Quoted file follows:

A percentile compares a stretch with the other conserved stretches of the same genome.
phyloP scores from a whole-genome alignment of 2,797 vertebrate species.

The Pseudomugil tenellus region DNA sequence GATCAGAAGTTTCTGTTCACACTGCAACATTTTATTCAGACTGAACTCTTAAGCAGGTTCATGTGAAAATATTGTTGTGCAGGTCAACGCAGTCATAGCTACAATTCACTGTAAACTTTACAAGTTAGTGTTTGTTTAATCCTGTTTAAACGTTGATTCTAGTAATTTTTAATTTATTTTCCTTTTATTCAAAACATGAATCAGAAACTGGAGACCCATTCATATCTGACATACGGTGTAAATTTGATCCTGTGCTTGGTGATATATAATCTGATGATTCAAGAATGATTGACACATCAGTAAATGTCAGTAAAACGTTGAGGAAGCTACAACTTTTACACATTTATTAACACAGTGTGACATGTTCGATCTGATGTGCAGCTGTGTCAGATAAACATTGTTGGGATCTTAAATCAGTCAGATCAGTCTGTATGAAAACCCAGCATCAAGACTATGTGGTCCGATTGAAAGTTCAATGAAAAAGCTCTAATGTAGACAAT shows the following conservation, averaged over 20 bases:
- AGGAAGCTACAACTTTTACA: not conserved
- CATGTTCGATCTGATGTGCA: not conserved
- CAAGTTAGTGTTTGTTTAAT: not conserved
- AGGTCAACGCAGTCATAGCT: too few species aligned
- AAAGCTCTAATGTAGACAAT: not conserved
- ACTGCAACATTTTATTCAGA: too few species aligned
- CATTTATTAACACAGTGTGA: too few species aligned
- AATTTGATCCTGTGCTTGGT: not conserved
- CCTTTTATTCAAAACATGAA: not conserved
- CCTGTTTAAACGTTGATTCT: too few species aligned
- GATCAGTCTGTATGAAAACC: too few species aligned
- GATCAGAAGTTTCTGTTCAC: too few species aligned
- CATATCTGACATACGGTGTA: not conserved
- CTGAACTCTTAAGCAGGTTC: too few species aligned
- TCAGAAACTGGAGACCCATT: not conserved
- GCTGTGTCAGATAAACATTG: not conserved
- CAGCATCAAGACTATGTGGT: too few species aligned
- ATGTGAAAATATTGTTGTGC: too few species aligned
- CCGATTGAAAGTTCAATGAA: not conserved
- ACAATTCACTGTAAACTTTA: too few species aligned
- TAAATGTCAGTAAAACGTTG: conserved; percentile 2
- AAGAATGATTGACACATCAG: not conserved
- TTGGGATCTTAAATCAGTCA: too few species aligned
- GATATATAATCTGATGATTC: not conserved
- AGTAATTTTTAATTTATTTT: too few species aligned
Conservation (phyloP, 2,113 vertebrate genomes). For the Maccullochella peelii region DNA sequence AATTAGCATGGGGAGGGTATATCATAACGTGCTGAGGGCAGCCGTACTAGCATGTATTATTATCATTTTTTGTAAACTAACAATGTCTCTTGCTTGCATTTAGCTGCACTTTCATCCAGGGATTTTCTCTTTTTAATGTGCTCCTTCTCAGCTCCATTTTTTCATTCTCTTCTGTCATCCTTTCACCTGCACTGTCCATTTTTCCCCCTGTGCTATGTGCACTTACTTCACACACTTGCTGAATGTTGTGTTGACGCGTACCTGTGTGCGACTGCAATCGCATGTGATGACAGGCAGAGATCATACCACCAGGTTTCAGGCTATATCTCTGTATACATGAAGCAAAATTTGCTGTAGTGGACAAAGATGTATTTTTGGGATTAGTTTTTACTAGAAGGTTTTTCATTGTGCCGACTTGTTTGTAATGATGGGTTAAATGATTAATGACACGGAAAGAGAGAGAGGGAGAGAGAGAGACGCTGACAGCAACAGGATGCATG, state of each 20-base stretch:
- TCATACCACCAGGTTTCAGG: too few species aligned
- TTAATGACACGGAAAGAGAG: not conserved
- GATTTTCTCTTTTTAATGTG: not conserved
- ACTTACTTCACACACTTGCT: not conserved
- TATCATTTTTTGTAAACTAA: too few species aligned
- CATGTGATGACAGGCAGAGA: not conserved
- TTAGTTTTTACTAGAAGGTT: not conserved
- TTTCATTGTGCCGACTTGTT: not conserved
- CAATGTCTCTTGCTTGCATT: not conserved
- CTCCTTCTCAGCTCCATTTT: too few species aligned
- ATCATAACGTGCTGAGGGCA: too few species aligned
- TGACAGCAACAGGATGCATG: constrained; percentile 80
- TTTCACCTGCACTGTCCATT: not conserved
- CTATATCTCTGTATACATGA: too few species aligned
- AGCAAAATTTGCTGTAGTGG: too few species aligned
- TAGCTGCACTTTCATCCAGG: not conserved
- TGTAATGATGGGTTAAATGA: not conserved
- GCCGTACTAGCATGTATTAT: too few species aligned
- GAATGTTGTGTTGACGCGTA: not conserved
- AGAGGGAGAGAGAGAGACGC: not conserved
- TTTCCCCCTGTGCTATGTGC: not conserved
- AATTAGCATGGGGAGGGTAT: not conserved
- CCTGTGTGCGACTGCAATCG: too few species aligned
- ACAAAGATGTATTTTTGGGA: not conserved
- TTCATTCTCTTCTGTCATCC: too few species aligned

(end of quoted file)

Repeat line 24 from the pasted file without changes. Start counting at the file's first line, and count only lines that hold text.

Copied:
- TAAATGTCAGTAAAACGTTG: conserved; percentile 2